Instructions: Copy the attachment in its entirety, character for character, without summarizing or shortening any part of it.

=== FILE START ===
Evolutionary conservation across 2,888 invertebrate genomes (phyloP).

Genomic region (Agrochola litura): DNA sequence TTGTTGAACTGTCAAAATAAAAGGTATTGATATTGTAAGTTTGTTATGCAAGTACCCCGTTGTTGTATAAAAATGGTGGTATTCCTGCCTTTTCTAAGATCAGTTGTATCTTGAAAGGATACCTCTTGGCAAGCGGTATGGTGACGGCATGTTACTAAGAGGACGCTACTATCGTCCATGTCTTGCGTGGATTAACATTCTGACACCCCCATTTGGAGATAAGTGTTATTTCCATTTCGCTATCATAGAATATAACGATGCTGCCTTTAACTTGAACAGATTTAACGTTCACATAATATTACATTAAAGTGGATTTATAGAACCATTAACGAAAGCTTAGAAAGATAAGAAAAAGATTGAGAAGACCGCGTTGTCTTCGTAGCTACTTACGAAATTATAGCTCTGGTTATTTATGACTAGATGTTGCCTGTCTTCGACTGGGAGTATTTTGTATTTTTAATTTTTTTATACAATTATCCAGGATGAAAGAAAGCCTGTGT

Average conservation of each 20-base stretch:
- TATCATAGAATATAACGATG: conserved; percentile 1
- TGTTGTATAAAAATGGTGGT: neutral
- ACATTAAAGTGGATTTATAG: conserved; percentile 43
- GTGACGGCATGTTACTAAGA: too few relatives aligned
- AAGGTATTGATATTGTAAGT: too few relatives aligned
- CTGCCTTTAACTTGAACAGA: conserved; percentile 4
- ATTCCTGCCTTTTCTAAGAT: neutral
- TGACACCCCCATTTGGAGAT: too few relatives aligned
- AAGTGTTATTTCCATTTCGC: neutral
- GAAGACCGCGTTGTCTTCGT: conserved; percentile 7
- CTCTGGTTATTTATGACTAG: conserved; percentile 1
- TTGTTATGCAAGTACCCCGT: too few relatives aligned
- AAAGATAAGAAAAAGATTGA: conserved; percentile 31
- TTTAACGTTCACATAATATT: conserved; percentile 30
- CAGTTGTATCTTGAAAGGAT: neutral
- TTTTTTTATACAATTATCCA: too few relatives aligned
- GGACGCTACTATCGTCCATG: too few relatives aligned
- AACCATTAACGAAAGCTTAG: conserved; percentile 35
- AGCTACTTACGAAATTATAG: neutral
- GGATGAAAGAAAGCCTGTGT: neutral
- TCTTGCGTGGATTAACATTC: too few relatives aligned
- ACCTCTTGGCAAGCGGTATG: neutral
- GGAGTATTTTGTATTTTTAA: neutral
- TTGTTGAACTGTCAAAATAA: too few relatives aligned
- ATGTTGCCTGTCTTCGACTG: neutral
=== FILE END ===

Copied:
Evolutionary conservation across 2,888 invertebrate genomes (phyloP).

Genomic region (Agrochola litura): DNA sequence TTGTTGAACTGTCAAAATAAAAGGTATTGATATTGTAAGTTTGTTATGCAAGTACCCCGTTGTTGTATAAAAATGGTGGTATTCCTGCCTTTTCTAAGATCAGTTGTATCTTGAAAGGATACCTCTTGGCAAGCGGTATGGTGACGGCATGTTACTAAGAGGACGCTACTATCGTCCATGTCTTGCGTGGATTAACATTCTGACACCCCCATTTGGAGATAAGTGTTATTTCCATTTCGCTATCATAGAATATAACGATGCTGCCTTTAACTTGAACAGATTTAACGTTCACATAATATTACATTAAAGTGGATTTATAGAACCATTAACGAAAGCTTAGAAAGATAAGAAAAAGATTGAGAAGACCGCGTTGTCTTCGTAGCTACTTACGAAATTATAGCTCTGGTTATTTATGACTAGATGTTGCCTGTCTTCGACTGGGAGTATTTTGTATTTTTAATTTTTTTATACAATTATCCAGGATGAAAGAAAGCCTGTGT

Average conservation of each 20-base stretch:
- TATCATAGAATATAACGATG: conserved; percentile 1
- TGTTGTATAAAAATGGTGGT: neutral
- ACATTAAAGTGGATTTATAG: conserved; percentile 43
- GTGACGGCATGTTACTAAGA: too few relatives aligned
- AAGGTATTGATATTGTAAGT: too few relatives aligned
- CTGCCTTTAACTTGAACAGA: conserved; percentile 4
- ATTCCTGCCTTTTCTAAGAT: neutral
- TGACACCCCCATTTGGAGAT: too few relatives aligned
- AAGTGTTATTTCCATTTCGC: neutral
- GAAGACCGCGTTGTCTTCGT: conserved; percentile 7
- CTCTGGTTATTTATGACTAG: conserved; percentile 1
- TTGTTATGCAAGTACCCCGT: too few relatives aligned
- AAAGATAAGAAAAAGATTGA: conserved; percentile 31
- TTTAACGTTCACATAATATT: conserved; percentile 30
- CAGTTGTATCTTGAAAGGAT: neutral
- TTTTTTTATACAATTATCCA: too few relatives aligned
- GGACGCTACTATCGTCCATG: too few relatives aligned
- AACCATTAACGAAAGCTTAG: conserved; percentile 35
- AGCTACTTACGAAATTATAG: neutral
- GGATGAAAGAAAGCCTGTGT: neutral
- TCTTGCGTGGATTAACATTC: too few relatives aligned
- ACCTCTTGGCAAGCGGTATG: neutral
- GGAGTATTTTGTATTTTTAA: neutral
- TTGTTGAACTGTCAAAATAA: too few relatives aligned
- ATGTTGCCTGTCTTCGACTG: neutral